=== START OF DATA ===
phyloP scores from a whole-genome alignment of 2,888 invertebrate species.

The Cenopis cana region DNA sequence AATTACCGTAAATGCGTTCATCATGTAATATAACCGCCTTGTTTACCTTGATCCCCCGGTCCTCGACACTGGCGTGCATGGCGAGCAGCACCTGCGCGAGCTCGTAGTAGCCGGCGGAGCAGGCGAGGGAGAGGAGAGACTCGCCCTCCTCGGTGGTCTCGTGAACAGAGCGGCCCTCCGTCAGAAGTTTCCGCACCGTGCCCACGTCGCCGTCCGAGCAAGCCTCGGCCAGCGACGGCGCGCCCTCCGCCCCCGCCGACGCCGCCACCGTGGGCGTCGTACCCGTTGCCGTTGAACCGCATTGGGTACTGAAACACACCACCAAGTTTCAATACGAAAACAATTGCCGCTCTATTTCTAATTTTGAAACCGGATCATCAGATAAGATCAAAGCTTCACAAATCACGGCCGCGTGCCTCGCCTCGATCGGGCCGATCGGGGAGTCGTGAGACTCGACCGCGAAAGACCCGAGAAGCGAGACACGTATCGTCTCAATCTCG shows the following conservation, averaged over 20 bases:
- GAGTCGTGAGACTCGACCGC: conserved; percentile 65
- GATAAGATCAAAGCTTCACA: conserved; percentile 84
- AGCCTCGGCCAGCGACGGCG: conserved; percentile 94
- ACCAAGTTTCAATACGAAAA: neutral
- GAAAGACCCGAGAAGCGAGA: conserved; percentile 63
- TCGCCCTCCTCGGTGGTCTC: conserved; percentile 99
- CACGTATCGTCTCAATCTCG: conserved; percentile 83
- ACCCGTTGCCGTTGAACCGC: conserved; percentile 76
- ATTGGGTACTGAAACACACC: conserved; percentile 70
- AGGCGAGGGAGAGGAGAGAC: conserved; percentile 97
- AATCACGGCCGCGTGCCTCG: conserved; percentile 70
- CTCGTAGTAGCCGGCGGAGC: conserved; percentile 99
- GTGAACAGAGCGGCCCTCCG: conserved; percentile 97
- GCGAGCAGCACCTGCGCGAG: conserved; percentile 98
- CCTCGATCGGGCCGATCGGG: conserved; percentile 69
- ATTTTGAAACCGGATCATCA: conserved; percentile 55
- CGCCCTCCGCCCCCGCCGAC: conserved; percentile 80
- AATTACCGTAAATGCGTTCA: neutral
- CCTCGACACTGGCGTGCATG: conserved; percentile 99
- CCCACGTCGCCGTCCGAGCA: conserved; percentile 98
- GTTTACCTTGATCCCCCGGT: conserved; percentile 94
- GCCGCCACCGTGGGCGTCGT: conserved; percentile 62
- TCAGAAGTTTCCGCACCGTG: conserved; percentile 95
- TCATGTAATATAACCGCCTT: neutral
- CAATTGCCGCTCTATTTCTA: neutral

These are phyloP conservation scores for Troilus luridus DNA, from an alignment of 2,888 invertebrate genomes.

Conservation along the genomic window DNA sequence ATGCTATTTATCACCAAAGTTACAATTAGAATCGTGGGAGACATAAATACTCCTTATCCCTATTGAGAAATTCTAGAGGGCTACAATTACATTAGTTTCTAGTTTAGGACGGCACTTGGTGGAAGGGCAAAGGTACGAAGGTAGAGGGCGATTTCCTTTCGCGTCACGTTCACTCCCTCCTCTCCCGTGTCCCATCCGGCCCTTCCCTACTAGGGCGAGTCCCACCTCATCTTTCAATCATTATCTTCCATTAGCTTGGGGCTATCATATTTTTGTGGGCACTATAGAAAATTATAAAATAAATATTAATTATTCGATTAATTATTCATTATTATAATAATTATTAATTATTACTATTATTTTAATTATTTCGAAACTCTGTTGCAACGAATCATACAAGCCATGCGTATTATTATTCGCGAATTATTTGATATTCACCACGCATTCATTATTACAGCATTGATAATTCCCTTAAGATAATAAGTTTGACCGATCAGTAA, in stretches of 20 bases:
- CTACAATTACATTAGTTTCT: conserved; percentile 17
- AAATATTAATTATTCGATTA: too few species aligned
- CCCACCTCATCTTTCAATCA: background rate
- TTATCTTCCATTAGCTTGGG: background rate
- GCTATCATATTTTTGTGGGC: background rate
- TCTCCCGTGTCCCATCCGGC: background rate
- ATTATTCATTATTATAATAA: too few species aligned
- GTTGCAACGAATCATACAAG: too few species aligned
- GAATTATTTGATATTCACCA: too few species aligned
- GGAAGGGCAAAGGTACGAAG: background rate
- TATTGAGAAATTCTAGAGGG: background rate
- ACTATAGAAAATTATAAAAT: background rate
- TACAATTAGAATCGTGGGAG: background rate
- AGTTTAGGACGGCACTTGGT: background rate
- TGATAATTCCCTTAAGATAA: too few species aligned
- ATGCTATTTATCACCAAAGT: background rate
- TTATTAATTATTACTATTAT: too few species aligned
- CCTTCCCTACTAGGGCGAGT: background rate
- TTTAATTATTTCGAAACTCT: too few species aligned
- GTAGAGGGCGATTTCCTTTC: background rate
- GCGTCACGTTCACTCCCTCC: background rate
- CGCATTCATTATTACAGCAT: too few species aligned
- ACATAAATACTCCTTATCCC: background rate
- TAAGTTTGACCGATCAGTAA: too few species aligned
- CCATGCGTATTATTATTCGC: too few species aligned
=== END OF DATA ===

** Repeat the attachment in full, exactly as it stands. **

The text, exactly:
phyloP scores from a whole-genome alignment of 2,888 invertebrate species.

The Cenopis cana region DNA sequence AATTACCGTAAATGCGTTCATCATGTAATATAACCGCCTTGTTTACCTTGATCCCCCGGTCCTCGACACTGGCGTGCATGGCGAGCAGCACCTGCGCGAGCTCGTAGTAGCCGGCGGAGCAGGCGAGGGAGAGGAGAGACTCGCCCTCCTCGGTGGTCTCGTGAACAGAGCGGCCCTCCGTCAGAAGTTTCCGCACCGTGCCCACGTCGCCGTCCGAGCAAGCCTCGGCCAGCGACGGCGCGCCCTCCGCCCCCGCCGACGCCGCCACCGTGGGCGTCGTACCCGTTGCCGTTGAACCGCATTGGGTACTGAAACACACCACCAAGTTTCAATACGAAAACAATTGCCGCTCTATTTCTAATTTTGAAACCGGATCATCAGATAAGATCAAAGCTTCACAAATCACGGCCGCGTGCCTCGCCTCGATCGGGCCGATCGGGGAGTCGTGAGACTCGACCGCGAAAGACCCGAGAAGCGAGACACGTATCGTCTCAATCTCG shows the following conservation, averaged over 20 bases:
- GAGTCGTGAGACTCGACCGC: conserved; percentile 65
- GATAAGATCAAAGCTTCACA: conserved; percentile 84
- AGCCTCGGCCAGCGACGGCG: conserved; percentile 94
- ACCAAGTTTCAATACGAAAA: neutral
- GAAAGACCCGAGAAGCGAGA: conserved; percentile 63
- TCGCCCTCCTCGGTGGTCTC: conserved; percentile 99
- CACGTATCGTCTCAATCTCG: conserved; percentile 83
- ACCCGTTGCCGTTGAACCGC: conserved; percentile 76
- ATTGGGTACTGAAACACACC: conserved; percentile 70
- AGGCGAGGGAGAGGAGAGAC: conserved; percentile 97
- AATCACGGCCGCGTGCCTCG: conserved; percentile 70
- CTCGTAGTAGCCGGCGGAGC: conserved; percentile 99
- GTGAACAGAGCGGCCCTCCG: conserved; percentile 97
- GCGAGCAGCACCTGCGCGAG: conserved; percentile 98
- CCTCGATCGGGCCGATCGGG: conserved; percentile 69
- ATTTTGAAACCGGATCATCA: conserved; percentile 55
- CGCCCTCCGCCCCCGCCGAC: conserved; percentile 80
- AATTACCGTAAATGCGTTCA: neutral
- CCTCGACACTGGCGTGCATG: conserved; percentile 99
- CCCACGTCGCCGTCCGAGCA: conserved; percentile 98
- GTTTACCTTGATCCCCCGGT: conserved; percentile 94
- GCCGCCACCGTGGGCGTCGT: conserved; percentile 62
- TCAGAAGTTTCCGCACCGTG: conserved; percentile 95
- TCATGTAATATAACCGCCTT: neutral
- CAATTGCCGCTCTATTTCTA: neutral

These are phyloP conservation scores for Troilus luridus DNA, from an alignment of 2,888 invertebrate genomes.

Conservation along the genomic window DNA sequence ATGCTATTTATCACCAAAGTTACAATTAGAATCGTGGGAGACATAAATACTCCTTATCCCTATTGAGAAATTCTAGAGGGCTACAATTACATTAGTTTCTAGTTTAGGACGGCACTTGGTGGAAGGGCAAAGGTACGAAGGTAGAGGGCGATTTCCTTTCGCGTCACGTTCACTCCCTCCTCTCCCGTGTCCCATCCGGCCCTTCCCTACTAGGGCGAGTCCCACCTCATCTTTCAATCATTATCTTCCATTAGCTTGGGGCTATCATATTTTTGTGGGCACTATAGAAAATTATAAAATAAATATTAATTATTCGATTAATTATTCATTATTATAATAATTATTAATTATTACTATTATTTTAATTATTTCGAAACTCTGTTGCAACGAATCATACAAGCCATGCGTATTATTATTCGCGAATTATTTGATATTCACCACGCATTCATTATTACAGCATTGATAATTCCCTTAAGATAATAAGTTTGACCGATCAGTAA, in stretches of 20 bases:
- CTACAATTACATTAGTTTCT: conserved; percentile 17
- AAATATTAATTATTCGATTA: too few species aligned
- CCCACCTCATCTTTCAATCA: background rate
- TTATCTTCCATTAGCTTGGG: background rate
- GCTATCATATTTTTGTGGGC: background rate
- TCTCCCGTGTCCCATCCGGC: background rate
- ATTATTCATTATTATAATAA: too few species aligned
- GTTGCAACGAATCATACAAG: too few species aligned
- GAATTATTTGATATTCACCA: too few species aligned
- GGAAGGGCAAAGGTACGAAG: background rate
- TATTGAGAAATTCTAGAGGG: background rate
- ACTATAGAAAATTATAAAAT: background rate
- TACAATTAGAATCGTGGGAG: background rate
- AGTTTAGGACGGCACTTGGT: background rate
- TGATAATTCCCTTAAGATAA: too few species aligned
- ATGCTATTTATCACCAAAGT: background rate
- TTATTAATTATTACTATTAT: too few species aligned
- CCTTCCCTACTAGGGCGAGT: background rate
- TTTAATTATTTCGAAACTCT: too few species aligned
- GTAGAGGGCGATTTCCTTTC: background rate
- GCGTCACGTTCACTCCCTCC: background rate
- CGCATTCATTATTACAGCAT: too few species aligned
- ACATAAATACTCCTTATCCC: background rate
- TAAGTTTGACCGATCAGTAA: too few species aligned
- CCATGCGTATTATTATTCGC: too few species aligned